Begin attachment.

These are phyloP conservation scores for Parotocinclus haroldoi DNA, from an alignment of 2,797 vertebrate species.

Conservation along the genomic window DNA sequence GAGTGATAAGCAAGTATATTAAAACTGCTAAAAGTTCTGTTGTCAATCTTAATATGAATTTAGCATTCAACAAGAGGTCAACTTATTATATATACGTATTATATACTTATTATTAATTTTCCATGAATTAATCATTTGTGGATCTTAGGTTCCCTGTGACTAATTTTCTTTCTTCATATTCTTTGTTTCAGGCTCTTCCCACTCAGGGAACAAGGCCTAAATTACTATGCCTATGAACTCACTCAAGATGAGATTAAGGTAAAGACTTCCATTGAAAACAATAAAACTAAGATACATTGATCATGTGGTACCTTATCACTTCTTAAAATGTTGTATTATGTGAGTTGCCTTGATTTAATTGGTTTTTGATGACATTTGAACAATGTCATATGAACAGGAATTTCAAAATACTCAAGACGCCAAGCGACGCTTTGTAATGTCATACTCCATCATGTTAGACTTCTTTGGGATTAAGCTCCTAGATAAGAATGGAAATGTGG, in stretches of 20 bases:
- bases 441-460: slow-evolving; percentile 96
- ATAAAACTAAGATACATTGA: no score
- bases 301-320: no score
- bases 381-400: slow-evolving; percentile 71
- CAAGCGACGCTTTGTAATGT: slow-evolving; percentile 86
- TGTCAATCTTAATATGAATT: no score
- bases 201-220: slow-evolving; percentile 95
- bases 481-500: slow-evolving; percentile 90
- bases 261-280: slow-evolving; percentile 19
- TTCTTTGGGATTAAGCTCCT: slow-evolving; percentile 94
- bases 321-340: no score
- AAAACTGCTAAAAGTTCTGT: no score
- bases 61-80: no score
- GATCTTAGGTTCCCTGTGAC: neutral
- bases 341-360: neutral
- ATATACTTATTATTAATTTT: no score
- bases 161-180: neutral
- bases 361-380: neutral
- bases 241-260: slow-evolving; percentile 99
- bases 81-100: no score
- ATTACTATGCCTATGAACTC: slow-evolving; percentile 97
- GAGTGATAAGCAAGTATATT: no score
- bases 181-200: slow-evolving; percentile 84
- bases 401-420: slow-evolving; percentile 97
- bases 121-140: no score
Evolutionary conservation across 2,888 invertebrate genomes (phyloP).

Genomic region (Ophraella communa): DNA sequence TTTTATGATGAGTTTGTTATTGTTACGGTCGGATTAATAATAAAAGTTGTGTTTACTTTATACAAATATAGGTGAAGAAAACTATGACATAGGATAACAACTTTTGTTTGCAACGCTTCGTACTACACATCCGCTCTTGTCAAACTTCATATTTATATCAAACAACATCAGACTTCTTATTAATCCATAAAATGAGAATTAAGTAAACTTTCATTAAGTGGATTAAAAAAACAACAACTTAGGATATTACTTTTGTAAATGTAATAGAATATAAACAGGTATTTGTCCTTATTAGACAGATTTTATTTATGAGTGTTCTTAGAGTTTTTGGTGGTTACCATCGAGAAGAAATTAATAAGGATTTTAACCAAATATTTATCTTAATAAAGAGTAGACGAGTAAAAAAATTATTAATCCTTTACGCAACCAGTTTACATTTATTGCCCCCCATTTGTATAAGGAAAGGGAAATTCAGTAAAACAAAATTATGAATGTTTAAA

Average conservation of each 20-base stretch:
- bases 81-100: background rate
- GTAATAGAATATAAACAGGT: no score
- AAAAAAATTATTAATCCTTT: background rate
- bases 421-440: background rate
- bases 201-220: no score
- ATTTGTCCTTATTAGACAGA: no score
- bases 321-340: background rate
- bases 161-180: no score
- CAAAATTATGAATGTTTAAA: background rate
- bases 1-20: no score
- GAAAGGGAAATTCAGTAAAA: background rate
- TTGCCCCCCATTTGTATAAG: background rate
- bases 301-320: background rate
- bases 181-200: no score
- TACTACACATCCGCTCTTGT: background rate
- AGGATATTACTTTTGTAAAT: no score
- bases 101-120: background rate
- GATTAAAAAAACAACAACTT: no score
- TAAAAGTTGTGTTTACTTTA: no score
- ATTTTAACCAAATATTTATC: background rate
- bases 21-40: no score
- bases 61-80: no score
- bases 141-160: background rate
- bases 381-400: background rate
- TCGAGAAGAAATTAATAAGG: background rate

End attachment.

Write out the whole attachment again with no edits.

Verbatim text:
These are phyloP conservation scores for Parotocinclus haroldoi DNA, from an alignment of 2,797 vertebrate species.

Conservation along the genomic window DNA sequence GAGTGATAAGCAAGTATATTAAAACTGCTAAAAGTTCTGTTGTCAATCTTAATATGAATTTAGCATTCAACAAGAGGTCAACTTATTATATATACGTATTATATACTTATTATTAATTTTCCATGAATTAATCATTTGTGGATCTTAGGTTCCCTGTGACTAATTTTCTTTCTTCATATTCTTTGTTTCAGGCTCTTCCCACTCAGGGAACAAGGCCTAAATTACTATGCCTATGAACTCACTCAAGATGAGATTAAGGTAAAGACTTCCATTGAAAACAATAAAACTAAGATACATTGATCATGTGGTACCTTATCACTTCTTAAAATGTTGTATTATGTGAGTTGCCTTGATTTAATTGGTTTTTGATGACATTTGAACAATGTCATATGAACAGGAATTTCAAAATACTCAAGACGCCAAGCGACGCTTTGTAATGTCATACTCCATCATGTTAGACTTCTTTGGGATTAAGCTCCTAGATAAGAATGGAAATGTGG, in stretches of 20 bases:
- bases 441-460: slow-evolving; percentile 96
- ATAAAACTAAGATACATTGA: no score
- bases 301-320: no score
- bases 381-400: slow-evolving; percentile 71
- CAAGCGACGCTTTGTAATGT: slow-evolving; percentile 86
- TGTCAATCTTAATATGAATT: no score
- bases 201-220: slow-evolving; percentile 95
- bases 481-500: slow-evolving; percentile 90
- bases 261-280: slow-evolving; percentile 19
- TTCTTTGGGATTAAGCTCCT: slow-evolving; percentile 94
- bases 321-340: no score
- AAAACTGCTAAAAGTTCTGT: no score
- bases 61-80: no score
- GATCTTAGGTTCCCTGTGAC: neutral
- bases 341-360: neutral
- ATATACTTATTATTAATTTT: no score
- bases 161-180: neutral
- bases 361-380: neutral
- bases 241-260: slow-evolving; percentile 99
- bases 81-100: no score
- ATTACTATGCCTATGAACTC: slow-evolving; percentile 97
- GAGTGATAAGCAAGTATATT: no score
- bases 181-200: slow-evolving; percentile 84
- bases 401-420: slow-evolving; percentile 97
- bases 121-140: no score
Evolutionary conservation across 2,888 invertebrate genomes (phyloP).

Genomic region (Ophraella communa): DNA sequence TTTTATGATGAGTTTGTTATTGTTACGGTCGGATTAATAATAAAAGTTGTGTTTACTTTATACAAATATAGGTGAAGAAAACTATGACATAGGATAACAACTTTTGTTTGCAACGCTTCGTACTACACATCCGCTCTTGTCAAACTTCATATTTATATCAAACAACATCAGACTTCTTATTAATCCATAAAATGAGAATTAAGTAAACTTTCATTAAGTGGATTAAAAAAACAACAACTTAGGATATTACTTTTGTAAATGTAATAGAATATAAACAGGTATTTGTCCTTATTAGACAGATTTTATTTATGAGTGTTCTTAGAGTTTTTGGTGGTTACCATCGAGAAGAAATTAATAAGGATTTTAACCAAATATTTATCTTAATAAAGAGTAGACGAGTAAAAAAATTATTAATCCTTTACGCAACCAGTTTACATTTATTGCCCCCCATTTGTATAAGGAAAGGGAAATTCAGTAAAACAAAATTATGAATGTTTAAA

Average conservation of each 20-base stretch:
- bases 81-100: background rate
- GTAATAGAATATAAACAGGT: no score
- AAAAAAATTATTAATCCTTT: background rate
- bases 421-440: background rate
- bases 201-220: no score
- ATTTGTCCTTATTAGACAGA: no score
- bases 321-340: background rate
- bases 161-180: no score
- CAAAATTATGAATGTTTAAA: background rate
- bases 1-20: no score
- GAAAGGGAAATTCAGTAAAA: background rate
- TTGCCCCCCATTTGTATAAG: background rate
- bases 301-320: background rate
- bases 181-200: no score
- TACTACACATCCGCTCTTGT: background rate
- AGGATATTACTTTTGTAAAT: no score
- bases 101-120: background rate
- GATTAAAAAAACAACAACTT: no score
- TAAAAGTTGTGTTTACTTTA: no score
- ATTTTAACCAAATATTTATC: background rate
- bases 21-40: no score
- bases 61-80: no score
- bases 141-160: background rate
- bases 381-400: background rate
- TCGAGAAGAAATTAATAAGG: background rate